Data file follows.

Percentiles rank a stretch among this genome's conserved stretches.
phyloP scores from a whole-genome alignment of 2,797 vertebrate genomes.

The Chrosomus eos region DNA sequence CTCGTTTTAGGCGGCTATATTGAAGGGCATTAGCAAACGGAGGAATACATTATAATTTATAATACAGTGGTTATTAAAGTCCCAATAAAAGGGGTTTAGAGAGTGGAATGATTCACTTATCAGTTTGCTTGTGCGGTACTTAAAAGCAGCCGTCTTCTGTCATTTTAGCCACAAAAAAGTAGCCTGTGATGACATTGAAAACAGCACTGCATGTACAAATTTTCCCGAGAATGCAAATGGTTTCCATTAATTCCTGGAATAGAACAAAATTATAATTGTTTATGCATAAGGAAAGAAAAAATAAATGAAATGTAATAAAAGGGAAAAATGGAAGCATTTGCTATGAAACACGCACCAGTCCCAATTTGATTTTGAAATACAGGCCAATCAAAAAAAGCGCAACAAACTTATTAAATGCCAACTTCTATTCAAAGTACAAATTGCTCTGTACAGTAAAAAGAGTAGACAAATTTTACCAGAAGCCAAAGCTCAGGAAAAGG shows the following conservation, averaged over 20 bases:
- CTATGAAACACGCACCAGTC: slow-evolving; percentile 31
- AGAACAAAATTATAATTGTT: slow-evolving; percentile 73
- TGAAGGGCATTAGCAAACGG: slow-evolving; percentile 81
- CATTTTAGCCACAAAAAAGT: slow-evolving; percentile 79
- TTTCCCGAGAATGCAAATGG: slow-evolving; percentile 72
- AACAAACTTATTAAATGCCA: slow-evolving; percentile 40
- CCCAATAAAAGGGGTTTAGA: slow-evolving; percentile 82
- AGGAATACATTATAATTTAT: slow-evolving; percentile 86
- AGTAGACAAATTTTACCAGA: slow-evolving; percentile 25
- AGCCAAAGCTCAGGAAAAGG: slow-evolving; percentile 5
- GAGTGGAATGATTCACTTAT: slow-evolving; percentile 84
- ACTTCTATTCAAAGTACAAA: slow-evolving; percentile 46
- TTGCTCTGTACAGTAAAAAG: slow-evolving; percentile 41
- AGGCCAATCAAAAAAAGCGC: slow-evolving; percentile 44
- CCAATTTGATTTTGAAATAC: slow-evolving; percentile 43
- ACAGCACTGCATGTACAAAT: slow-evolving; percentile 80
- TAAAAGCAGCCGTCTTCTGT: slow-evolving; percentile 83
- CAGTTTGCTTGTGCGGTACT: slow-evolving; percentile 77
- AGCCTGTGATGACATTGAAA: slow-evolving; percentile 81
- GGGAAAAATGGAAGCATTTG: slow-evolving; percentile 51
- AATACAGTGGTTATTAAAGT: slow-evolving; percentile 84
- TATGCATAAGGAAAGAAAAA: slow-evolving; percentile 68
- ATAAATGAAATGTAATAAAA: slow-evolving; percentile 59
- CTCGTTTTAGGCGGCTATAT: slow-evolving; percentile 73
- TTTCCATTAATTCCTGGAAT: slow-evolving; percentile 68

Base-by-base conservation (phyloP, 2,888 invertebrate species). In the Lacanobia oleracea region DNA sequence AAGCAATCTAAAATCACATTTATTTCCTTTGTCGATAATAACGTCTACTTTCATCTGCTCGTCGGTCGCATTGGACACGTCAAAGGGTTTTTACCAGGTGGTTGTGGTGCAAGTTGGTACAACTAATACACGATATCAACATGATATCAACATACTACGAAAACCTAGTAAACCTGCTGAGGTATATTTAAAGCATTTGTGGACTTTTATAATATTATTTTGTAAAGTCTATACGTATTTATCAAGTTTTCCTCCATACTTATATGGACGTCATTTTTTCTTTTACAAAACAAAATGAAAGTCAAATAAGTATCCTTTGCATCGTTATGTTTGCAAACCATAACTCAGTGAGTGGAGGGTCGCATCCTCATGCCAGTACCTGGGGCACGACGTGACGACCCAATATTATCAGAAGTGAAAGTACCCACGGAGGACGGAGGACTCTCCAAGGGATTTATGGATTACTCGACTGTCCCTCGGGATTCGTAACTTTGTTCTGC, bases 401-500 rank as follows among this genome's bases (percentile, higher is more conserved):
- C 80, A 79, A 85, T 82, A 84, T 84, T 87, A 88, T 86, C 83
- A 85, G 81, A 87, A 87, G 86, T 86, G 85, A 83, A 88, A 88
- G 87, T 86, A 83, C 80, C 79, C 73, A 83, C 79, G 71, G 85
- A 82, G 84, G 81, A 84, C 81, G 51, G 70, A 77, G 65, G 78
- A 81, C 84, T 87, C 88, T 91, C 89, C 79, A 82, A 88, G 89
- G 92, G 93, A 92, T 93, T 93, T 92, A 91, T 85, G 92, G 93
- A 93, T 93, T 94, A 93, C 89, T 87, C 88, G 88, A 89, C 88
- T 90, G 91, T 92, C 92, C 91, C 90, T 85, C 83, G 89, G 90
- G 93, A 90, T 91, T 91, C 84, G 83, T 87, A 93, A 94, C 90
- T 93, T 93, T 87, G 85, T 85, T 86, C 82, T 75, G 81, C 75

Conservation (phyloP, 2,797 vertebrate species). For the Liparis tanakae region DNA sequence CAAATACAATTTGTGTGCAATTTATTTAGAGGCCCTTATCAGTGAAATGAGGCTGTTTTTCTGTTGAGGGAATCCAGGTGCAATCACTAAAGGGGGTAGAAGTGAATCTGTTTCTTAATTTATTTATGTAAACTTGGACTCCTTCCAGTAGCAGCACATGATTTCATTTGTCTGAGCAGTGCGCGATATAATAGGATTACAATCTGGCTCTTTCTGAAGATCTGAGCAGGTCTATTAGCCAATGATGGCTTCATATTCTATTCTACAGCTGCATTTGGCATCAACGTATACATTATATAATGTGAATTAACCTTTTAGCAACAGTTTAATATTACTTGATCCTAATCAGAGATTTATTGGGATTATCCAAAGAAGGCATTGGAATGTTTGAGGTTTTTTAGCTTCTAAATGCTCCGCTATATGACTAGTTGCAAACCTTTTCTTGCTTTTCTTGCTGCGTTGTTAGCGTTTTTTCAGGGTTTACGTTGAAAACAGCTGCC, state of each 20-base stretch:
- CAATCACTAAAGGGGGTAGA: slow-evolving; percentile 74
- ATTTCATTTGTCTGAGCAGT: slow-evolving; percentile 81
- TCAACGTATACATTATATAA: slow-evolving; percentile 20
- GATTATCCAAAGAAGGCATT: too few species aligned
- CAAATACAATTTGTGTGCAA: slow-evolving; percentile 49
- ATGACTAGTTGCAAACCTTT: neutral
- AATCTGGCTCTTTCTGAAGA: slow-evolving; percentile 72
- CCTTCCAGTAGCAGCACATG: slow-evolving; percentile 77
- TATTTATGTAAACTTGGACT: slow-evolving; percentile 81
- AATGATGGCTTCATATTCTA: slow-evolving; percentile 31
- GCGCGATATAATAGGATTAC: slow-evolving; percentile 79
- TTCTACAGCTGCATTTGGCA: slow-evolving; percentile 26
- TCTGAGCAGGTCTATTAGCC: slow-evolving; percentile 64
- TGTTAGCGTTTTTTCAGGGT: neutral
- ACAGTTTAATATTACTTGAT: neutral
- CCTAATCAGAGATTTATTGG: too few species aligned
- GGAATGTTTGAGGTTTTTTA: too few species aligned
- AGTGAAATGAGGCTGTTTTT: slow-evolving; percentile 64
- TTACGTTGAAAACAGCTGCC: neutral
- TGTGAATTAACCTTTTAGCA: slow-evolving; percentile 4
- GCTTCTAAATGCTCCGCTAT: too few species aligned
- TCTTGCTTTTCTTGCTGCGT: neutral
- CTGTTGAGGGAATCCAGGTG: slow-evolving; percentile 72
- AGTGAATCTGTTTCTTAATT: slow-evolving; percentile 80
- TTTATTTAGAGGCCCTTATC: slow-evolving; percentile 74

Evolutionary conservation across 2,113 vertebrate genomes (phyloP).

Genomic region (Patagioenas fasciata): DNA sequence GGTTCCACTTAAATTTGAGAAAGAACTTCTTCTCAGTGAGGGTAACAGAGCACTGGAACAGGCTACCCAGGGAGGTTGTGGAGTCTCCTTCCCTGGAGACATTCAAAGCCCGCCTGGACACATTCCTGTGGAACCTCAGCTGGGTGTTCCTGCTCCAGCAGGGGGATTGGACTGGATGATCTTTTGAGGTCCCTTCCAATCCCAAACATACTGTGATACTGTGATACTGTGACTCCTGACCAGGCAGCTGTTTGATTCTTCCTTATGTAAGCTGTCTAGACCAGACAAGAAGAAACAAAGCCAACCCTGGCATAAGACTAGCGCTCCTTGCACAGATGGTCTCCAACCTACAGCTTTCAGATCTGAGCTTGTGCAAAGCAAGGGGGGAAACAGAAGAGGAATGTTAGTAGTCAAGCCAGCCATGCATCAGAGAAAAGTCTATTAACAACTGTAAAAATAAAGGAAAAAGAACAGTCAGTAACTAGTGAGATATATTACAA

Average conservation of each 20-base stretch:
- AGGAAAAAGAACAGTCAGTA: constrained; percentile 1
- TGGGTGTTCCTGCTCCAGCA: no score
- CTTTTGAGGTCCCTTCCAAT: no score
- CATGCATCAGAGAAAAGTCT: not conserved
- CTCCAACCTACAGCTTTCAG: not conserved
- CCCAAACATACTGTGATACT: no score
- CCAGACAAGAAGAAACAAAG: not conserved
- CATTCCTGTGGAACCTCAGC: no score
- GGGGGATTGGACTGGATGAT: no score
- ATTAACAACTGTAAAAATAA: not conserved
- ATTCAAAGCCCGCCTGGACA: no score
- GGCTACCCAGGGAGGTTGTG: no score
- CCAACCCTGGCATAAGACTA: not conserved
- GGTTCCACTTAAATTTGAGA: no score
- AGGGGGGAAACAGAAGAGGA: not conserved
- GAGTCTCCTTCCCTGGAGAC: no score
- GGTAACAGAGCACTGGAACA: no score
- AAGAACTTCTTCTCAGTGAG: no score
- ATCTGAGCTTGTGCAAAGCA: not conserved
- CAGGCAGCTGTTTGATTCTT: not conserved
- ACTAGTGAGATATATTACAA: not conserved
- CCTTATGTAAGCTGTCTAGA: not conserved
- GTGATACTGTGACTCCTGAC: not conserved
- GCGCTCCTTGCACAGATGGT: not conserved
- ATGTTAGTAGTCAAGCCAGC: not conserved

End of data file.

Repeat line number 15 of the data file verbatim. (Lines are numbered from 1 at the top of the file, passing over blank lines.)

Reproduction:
- ACTTCTATTCAAAGTACAAA: slow-evolving; percentile 46